Posted: January 16, 2009 in Uncategorized

I recently finished reading the book Outliers by Malcolm Gladwell. I hadn’t originally intended to read it, but my dad had it out from the library and suggested I take a look at it. It wasn’t an incredible or outstanding book, but throughout I saw God’s sovereign creativity and design implicitly showing through.

First off, an outlier is basically something that lies outside the norm in its field or class. Gladwell tells several stories of successful human outliers who have overcome significant struggles (e.g. poor backgrounds) to become financially successful. He takes a different perspective, however, on these rags-to-riches stories. Most journalists or authors narrate them in a manner so as to impress you with the sheer hard work and determination which caused these pitifully poor folks to climb the socio-financial ladder. Gladwell, while acknowledging the importance of will-power and work, instead focuses on the external factors leading to worldly success.

Bill Gates, for example, is known for using his smarts and intellect to work his way to the top. But Gladwell points out how when Gates was in the eighth grade, the Mothers’ Club his mom was a part of pitched in to give their kids access to a new computer (at that time, “time sharing” computers were a brand new technology. One giant central computer would be shared by multiple people, and you had to pay a fee for access for, say, an hour block of time). Later on, one of Gate’s friends found that a local business had a 3 hour slot open between 3 a.m. and 6 a.m. in which nobody used the computer. Bill would sneak out every morning and do programming through the night for fun. He did this for years. As technology advanced, Bill spent more time programming and increased his knowledge and expertise which led to his eventual success. In the end, we see that Bill was certainly a genius and a nerd. But it was the exclusive opportunities that Bill was given, based on when he was born (he was born at just about the perfect time to get on the cutting edge of computing and gain important skills as the computer revolution took off), and that early shot at programming given from the Mother’s Club set him off before most others could afford to or even had the chance to (these computers still only existed in a few places). In other words, Bill was blessed with many chances at success because they were presented, intentionally or unintentionally, by other people. Again, this is not to downplay Bill Gate’s role in his success, but he had a lot of help.

As I read a number of stories like his, I started seeing how events were being orchestrated and set up behind the scenes at the time. People would get scholarships from kind friends, live in a certain place at a certain time, or even just be born in a specific time frame. Everything seemed to “fall into place,” so to speak. When I thought about this, it gave me a picture of God’s sovereign creativity. Nobody, not even the most successful, can lay claim to their blessings purely on the basis of their own efforts. They are gifts. God has planned our paths to be affected and impacted by others, and no one is “self-made.” Anyone who claims to be a self-made success is like Mr. Bounderby from Charles Dicken’s Hard Times, who constantly bragged about how his work ethic and perseverance took him from an atrocious upbringing to thriving millionaire. Yet, we find out later in the book that his mother was extremely caring and helped him all his life.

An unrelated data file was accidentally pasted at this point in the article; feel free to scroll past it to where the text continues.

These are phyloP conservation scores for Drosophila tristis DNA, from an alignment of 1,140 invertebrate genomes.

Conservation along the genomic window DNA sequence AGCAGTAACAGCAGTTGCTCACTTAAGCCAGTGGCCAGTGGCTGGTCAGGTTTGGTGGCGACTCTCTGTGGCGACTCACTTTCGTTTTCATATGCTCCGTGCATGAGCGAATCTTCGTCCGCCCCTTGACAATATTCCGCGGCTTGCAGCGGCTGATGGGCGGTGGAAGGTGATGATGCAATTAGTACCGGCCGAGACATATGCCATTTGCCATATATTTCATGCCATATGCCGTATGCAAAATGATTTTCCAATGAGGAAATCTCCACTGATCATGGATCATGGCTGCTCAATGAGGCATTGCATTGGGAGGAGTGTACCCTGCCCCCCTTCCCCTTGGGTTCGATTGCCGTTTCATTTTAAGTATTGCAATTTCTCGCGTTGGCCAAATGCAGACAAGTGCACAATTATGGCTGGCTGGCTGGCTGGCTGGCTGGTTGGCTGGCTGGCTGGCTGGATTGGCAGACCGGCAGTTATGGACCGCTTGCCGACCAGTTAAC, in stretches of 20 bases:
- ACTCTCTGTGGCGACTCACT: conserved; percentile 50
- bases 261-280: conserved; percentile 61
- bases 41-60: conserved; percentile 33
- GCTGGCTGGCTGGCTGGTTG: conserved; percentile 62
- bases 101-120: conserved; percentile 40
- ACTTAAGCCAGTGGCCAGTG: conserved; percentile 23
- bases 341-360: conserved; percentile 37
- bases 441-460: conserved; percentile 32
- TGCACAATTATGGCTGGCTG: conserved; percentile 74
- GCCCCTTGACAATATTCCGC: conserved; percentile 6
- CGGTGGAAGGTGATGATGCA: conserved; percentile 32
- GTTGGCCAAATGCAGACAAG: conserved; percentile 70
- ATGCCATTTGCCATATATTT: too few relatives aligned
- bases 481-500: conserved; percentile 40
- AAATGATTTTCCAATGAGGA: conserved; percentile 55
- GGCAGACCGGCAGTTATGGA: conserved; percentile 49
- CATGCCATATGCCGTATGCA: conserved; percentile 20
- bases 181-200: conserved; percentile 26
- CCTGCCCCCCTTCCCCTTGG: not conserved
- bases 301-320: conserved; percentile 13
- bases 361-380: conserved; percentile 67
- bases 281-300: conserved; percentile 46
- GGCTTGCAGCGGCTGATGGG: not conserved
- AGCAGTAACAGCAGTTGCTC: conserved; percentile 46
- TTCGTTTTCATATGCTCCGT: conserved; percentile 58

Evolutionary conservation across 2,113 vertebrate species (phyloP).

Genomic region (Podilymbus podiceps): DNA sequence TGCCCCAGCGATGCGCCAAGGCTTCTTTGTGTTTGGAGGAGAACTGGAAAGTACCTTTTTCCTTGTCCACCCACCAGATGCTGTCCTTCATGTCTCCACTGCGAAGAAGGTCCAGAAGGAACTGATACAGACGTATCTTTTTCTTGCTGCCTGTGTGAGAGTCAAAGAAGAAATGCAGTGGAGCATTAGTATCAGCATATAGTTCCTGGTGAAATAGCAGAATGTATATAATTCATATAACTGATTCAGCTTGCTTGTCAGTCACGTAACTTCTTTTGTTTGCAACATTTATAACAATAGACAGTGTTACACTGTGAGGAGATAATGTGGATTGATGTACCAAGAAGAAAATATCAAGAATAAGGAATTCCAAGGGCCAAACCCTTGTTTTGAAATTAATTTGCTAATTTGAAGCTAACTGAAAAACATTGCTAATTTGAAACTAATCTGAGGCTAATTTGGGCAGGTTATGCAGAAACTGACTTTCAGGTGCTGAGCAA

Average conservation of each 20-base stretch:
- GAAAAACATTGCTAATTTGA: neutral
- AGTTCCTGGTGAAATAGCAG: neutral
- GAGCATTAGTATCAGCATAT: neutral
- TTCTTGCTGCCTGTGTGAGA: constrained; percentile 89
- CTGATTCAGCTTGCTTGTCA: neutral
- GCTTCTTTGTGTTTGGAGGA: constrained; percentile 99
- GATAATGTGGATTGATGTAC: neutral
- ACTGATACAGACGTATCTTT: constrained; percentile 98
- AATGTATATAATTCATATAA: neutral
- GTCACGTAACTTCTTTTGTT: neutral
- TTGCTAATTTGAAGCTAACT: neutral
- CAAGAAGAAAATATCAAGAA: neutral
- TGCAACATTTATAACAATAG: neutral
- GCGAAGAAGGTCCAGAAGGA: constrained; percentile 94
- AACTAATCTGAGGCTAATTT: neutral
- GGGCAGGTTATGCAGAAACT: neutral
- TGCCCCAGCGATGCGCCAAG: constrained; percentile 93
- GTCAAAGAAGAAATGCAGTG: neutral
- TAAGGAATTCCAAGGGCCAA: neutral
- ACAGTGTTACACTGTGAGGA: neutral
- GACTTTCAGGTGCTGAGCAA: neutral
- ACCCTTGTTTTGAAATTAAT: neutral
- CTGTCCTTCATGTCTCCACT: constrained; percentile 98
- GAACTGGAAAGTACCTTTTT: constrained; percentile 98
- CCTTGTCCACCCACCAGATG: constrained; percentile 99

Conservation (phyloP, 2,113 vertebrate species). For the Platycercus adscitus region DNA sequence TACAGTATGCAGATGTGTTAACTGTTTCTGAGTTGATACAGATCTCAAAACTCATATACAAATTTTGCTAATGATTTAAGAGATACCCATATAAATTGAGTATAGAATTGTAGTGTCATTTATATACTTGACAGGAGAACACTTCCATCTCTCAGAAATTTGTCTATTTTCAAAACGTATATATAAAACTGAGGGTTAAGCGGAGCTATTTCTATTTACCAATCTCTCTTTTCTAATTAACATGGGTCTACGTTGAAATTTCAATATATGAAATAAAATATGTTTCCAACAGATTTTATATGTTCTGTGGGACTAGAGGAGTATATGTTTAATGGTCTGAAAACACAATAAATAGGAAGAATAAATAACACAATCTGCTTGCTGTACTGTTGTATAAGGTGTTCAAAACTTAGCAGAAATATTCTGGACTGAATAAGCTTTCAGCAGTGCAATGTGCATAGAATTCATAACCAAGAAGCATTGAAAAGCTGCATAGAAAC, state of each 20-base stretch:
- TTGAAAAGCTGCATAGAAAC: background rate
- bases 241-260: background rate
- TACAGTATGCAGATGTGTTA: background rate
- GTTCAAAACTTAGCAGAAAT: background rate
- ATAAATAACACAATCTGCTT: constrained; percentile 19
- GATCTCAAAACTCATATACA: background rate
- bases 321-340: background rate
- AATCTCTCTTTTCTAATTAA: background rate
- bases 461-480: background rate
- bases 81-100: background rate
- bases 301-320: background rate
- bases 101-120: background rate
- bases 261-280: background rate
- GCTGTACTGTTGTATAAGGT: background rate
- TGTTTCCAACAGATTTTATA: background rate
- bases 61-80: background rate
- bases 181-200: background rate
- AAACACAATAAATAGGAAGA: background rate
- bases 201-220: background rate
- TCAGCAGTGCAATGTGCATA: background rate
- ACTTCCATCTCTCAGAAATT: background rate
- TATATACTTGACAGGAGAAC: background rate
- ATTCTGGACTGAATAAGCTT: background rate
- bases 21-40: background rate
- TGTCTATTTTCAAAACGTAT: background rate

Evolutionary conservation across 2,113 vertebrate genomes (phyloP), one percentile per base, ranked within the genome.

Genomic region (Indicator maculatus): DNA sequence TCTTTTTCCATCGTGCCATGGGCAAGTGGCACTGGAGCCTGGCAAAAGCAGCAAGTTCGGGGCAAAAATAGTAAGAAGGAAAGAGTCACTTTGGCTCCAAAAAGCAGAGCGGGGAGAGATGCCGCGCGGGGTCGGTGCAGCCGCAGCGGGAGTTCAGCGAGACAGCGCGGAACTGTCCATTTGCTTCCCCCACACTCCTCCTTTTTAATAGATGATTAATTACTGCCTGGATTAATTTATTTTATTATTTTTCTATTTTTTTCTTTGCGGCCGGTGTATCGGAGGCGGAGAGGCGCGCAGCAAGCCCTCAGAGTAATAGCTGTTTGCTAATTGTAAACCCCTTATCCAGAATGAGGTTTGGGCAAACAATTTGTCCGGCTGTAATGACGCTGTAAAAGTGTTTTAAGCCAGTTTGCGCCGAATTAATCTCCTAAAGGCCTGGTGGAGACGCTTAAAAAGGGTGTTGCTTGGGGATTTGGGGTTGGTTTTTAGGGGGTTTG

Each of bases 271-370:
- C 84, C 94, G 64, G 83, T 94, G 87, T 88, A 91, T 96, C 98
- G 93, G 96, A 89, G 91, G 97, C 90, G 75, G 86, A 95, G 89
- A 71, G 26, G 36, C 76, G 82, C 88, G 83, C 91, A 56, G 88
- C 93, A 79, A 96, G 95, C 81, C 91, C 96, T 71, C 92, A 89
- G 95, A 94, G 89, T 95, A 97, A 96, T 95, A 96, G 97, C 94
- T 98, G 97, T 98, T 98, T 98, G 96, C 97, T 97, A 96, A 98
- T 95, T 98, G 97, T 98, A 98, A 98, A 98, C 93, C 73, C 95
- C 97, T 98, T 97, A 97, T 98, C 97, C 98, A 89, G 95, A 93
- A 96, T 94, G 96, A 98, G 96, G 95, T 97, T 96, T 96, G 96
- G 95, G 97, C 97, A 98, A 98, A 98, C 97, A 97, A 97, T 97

Another point in this: God created humans as relational beings. Nobody is a self-made “success” because nobody was designed to flourish on their own. We all need help from one another and are truly happier when we try to aid others’ interests and acknowledge our interdependence. It’s an amazing and humbling truth, as we read stories in magazines and newspapers of CEOs and billionaires who seem to defy the odds, to see that every one of them is where he is because of other people’s help (Side note: each time I use the word successful, I mean by the world’s standards). Let’s modestly embrace that interdependence rather that futilely struggle against it.

God, thank you that you have planned my path and direction in life. Thank you that my success, whether defined in physical or spiritual terms, is dependent not on me but on your sovereign grace and will. Help me to grab onto this reality so that I may not be anxious or self-sufficient. May I keep my trust in you, the One who truly is self-sufficient and self-existing, all-wise and all-knowing, all-powerful and good, gracious and merciful. Father, help me to be more attuned to the interests of others, that I may have the privilege of playing some part in your plan for the redemption of souls through obedient service. Grant me the grace to see when I’ve been helped. Keep me humble, so I do not fall prey to self-praise and self-admiration, for these are despicable when examined under the lens of your good omniscience and omnipotence. You are worthy to be praised. Amen.

  1. Daryl says:

    Well said, Stephen! “The heart of man plans his way, but the Lord establishes his steps.” Pro16:9

Leave a Reply

Fill in your details below or click an icon to log in:

WordPress.com Logo

You are commenting using your WordPress.com account. Log Out /  Change )

Google+ photo

You are commenting using your Google+ account. Log Out /  Change )

Twitter picture

You are commenting using your Twitter account. Log Out /  Change )

Facebook photo

You are commenting using your Facebook account. Log Out /  Change )


Connecting to %s